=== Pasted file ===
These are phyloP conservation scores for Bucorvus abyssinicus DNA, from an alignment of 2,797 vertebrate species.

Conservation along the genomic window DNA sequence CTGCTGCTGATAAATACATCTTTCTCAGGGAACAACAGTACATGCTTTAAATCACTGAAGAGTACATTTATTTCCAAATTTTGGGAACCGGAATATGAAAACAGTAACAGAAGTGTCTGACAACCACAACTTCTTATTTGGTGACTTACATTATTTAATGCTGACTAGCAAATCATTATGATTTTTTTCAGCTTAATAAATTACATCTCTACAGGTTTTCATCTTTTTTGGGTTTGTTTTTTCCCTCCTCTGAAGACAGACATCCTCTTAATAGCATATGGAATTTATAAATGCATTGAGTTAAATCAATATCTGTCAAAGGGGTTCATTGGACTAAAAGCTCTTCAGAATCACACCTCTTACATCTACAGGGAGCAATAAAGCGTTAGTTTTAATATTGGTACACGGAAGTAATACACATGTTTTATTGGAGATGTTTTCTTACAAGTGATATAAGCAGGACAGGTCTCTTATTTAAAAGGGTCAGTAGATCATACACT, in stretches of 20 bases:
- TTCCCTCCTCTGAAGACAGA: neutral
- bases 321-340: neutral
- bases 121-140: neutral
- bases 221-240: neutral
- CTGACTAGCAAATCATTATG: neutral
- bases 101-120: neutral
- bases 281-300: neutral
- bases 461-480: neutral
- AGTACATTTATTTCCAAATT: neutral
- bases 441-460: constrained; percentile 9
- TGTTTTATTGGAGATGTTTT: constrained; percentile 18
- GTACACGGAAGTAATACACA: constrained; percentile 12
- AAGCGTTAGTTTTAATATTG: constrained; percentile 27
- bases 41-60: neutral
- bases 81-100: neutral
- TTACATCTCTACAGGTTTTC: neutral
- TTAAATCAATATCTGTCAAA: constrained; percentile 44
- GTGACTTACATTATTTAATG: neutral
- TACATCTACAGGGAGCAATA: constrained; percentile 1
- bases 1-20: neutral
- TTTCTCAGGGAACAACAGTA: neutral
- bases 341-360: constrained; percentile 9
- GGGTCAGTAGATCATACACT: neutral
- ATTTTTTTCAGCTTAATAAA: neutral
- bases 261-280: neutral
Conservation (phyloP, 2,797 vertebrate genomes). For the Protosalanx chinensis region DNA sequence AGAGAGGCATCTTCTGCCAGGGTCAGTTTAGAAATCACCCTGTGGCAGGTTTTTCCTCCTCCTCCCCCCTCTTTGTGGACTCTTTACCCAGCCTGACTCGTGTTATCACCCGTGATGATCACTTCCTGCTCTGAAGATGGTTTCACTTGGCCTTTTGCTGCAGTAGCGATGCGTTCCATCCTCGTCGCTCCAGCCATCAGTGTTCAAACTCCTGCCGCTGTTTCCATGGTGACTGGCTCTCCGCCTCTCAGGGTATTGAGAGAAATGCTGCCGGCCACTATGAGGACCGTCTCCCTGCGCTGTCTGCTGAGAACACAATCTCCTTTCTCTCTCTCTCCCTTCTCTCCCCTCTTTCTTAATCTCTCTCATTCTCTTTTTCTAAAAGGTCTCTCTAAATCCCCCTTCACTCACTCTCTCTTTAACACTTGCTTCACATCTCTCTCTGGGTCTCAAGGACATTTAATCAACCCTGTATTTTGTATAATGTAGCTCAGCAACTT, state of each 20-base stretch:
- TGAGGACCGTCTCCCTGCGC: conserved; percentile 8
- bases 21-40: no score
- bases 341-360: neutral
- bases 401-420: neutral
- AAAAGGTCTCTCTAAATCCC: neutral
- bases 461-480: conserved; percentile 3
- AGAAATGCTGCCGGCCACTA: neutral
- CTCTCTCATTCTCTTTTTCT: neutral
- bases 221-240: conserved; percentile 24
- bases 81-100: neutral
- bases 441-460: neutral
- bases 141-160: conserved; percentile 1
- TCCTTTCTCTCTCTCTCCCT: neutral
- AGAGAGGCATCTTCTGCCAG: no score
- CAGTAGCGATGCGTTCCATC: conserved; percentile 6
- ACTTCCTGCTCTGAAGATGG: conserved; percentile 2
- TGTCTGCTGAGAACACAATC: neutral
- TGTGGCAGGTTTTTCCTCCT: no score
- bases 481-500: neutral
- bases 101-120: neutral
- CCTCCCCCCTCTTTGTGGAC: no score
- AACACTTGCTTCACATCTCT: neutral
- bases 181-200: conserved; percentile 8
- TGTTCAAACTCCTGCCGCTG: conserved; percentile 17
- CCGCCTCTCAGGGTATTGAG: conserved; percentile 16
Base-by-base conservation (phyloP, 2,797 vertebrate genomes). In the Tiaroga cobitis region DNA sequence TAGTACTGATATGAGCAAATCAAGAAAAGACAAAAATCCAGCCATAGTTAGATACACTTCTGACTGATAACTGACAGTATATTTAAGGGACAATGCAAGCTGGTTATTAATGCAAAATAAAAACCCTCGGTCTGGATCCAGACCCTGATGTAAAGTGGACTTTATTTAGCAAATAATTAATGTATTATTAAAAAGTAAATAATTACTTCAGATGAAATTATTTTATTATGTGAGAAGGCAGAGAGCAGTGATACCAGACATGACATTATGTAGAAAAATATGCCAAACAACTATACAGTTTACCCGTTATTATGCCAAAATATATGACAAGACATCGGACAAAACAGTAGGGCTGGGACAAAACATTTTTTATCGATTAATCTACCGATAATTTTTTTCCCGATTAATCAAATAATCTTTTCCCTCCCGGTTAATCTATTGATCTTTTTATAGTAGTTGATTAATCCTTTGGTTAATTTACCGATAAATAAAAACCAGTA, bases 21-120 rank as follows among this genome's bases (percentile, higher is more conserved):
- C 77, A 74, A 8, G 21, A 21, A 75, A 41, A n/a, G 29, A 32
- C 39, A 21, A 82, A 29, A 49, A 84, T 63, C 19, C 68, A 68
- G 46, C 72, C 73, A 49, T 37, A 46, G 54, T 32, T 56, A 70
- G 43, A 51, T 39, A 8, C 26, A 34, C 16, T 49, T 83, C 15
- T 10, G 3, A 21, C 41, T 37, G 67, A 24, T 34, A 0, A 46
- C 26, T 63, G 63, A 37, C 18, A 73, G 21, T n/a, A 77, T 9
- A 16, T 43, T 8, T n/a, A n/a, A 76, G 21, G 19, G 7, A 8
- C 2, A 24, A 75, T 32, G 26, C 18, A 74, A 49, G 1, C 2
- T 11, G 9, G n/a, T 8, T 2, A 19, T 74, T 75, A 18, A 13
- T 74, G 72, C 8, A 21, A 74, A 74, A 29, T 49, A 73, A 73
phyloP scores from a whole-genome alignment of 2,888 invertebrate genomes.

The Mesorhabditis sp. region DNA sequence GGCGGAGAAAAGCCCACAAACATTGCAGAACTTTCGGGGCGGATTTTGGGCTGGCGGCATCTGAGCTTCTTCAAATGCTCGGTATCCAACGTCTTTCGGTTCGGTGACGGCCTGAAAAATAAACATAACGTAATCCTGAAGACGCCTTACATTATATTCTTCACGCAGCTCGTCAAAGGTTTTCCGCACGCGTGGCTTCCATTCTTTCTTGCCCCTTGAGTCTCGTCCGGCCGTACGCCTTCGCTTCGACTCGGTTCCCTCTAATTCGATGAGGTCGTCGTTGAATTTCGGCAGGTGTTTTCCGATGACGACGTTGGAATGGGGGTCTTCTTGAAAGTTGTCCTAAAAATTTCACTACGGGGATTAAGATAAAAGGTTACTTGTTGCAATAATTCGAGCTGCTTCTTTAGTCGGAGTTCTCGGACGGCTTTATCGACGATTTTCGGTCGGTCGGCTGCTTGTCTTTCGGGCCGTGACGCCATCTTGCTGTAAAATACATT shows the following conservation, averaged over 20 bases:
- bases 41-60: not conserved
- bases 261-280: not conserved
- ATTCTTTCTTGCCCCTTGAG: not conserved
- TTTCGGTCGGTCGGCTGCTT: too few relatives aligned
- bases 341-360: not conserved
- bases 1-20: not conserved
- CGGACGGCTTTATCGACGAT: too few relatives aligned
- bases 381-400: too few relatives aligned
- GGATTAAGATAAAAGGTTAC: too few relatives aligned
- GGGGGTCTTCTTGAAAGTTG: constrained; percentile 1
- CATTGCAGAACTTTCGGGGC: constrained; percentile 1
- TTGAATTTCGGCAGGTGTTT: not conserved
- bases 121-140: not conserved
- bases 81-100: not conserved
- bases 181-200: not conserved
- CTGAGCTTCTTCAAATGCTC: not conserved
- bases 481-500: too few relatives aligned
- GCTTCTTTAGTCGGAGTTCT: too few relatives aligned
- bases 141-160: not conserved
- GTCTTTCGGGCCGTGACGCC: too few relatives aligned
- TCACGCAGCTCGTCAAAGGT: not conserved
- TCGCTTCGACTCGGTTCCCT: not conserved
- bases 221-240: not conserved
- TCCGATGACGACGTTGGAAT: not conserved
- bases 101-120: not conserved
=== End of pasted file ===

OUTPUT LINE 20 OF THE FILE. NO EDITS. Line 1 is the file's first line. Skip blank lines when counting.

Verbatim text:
- GTGACTTACATTATTTAATG: neutral